Does MSG Make You Eat More?
MSG, or monosodium glutamate, is a food additive that may be more common than you realize. It’s actually present in roughly 80% of prepared processed foods. This ingredient that is so popular in giving foods flavor may actually be the reason you are struggling to lose weight. Many feel that it may contribute to food addiction and cravings.
What is MSG?
Monosodium glutamate was originally created by Kikunae Ikeda, a Japanese biochemist. The original reason behind creating MSG was to replicate certain savory flavors found in seaweed. This would then be used to more efficiently make and flavor soups and other meals. Even today the most common foods with monosodium glutamate are Japanese, Korean and Chinese cuisine.
Don’t be fooled into thinking that your Chinese takeout is the only food you eat with MSG however. For example, this additive is extremely common in popular fast food chains that serve very “American” foods. Other foods that are likely to have MSG include flavored chips, canned and dried soups, bouillon cubes, ramen noodles and even salad dressing. So many savory, flavored manufactured food products contain MSG. There are more than 30 forms of MSG, but here are some of the more common forms you’ll see on ingredient lists…
- Glutamic Acid
- Monosodium Glutamate
- Monopotassium Glutamate
- Calcium Glutamate
- Monoammonium Glutamate
- Magnesium Glutamate
- Natrium Glutamate
Is MSG Healthy?
There is a lot of debate about whether monosodium glutamate is healthy or not. Many people claim MSG is healthy because it occurs naturally in foods like tomatoes and certain cheeses. However, just because something occurs without human intervention doesn’t mean recreating it in a lab will not change its chemical makeup in some way. Additionally, the amount of monosodium glutamate found in whole, natural foods is often far less than what you’re going to get when you eat a package of food, like ramen noodles. The research is mixed…very mixed…so do your own research, but most of all monitor how you feel when eating foods that contain MSG.
There can be side effects of eating large amounts of MSG, which include:
- Headaches or migraines
- Numbness or tingling around the body, particularly the face
- Heart palpitations or chest pain
- Feeling weak or faint
- Feeling feverish (flushing and sweating)
- Hunger within minutes of finishing a meal
These symptoms can vary from person to person, much like allergic reactions. Some people have little to no reaction. While the symptoms tend to dissipate within a couple hours, some individuals can experience prolonged headaches and feeling sick until the next day. Symptoms like these are characteristic of what your body experiences after consuming a toxin. That alone is one reason why limiting MSG or eliminating it from your diet except from natural sources is a good idea.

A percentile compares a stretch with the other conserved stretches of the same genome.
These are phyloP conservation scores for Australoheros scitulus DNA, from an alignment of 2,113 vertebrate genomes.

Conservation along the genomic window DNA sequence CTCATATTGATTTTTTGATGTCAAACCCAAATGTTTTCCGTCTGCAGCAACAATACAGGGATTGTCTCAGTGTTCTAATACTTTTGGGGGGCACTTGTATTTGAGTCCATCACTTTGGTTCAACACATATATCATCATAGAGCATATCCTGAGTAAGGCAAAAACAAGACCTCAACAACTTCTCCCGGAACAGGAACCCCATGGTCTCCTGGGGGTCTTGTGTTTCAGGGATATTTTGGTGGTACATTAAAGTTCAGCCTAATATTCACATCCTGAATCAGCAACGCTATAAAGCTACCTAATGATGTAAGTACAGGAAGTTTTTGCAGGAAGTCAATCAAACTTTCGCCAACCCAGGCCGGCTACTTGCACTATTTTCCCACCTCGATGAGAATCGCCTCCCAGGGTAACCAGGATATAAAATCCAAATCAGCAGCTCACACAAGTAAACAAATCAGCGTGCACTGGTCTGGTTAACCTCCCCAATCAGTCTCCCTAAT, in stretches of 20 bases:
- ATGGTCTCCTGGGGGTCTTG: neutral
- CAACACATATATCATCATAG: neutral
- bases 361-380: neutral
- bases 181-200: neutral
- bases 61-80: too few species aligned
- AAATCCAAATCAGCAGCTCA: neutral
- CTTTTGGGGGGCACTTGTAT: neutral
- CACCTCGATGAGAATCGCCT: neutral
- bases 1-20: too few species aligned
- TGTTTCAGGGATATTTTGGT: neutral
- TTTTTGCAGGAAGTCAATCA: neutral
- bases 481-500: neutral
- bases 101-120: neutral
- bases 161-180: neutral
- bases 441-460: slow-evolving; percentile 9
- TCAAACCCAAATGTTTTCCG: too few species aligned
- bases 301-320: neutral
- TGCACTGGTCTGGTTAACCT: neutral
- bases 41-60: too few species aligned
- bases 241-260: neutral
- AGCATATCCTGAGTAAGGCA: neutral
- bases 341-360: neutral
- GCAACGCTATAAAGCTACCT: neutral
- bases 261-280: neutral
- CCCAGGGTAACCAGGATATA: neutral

MSG and Increased Appetite
Aside from possibly making you feel sick, monosodium glutamate also increases appetite. There are a few theories about why this is. Food chemists claim that the flavor of MSG is addictive much like salt is. MSG is actually a very common substitute for salt since it gives a better taste to foods. Humans naturally enjoy salt and it’s easy to overeat on salty foods, just like some people can eat sugary foods excessively.
A study done by Physiology and Behavior used a popular MSG-based soup base called Umami to test their participants. They found that those who had the highest concentration of MSG in their soup ate more and were hungry again more quickly after eating. An additional study highlighted on this webpage was done in China and involved 752 participants. In this event the researchers tracked MSG intake and discovered that consuming the additive triggered weight gain even if the participant exercised and otherwise ate well.
All in all, consuming MSG doesn’t just lead to eat more than you should but also causes your fat cells to increase. This is due to not only overeating calories but by MSG negatively affecting the hormones in your body and brain.
Some people eat MSG on a regular basis and never experience symptoms. Others are very sensitive to the additive and can nearly break out in hives if they eat even a small amount. When making your decision on whether you should eat MSG-laden foods or not it is important to think about whether you’re trying to lose weight and if you do experience certain symptoms that you may not have been aware of. Monosodium glutamate may occur naturally but in our manufactured foods the additive is a man-made chemical almost all of the time.
If you eat foods with MSG in them regularly, try to eliminate them for a few weeks and see how you feel. Be willing to do your RESEARCH on your favorite foods. If you feel better after avoiding MSG you should probably continue avoiding the additive. If you don’t find much of a change, try to introduce the foods back into your diet to see if you get a negative reaction. You may be surprised that the headaches or tiredness that you feel after eating might even be linked to monosodium glutamate.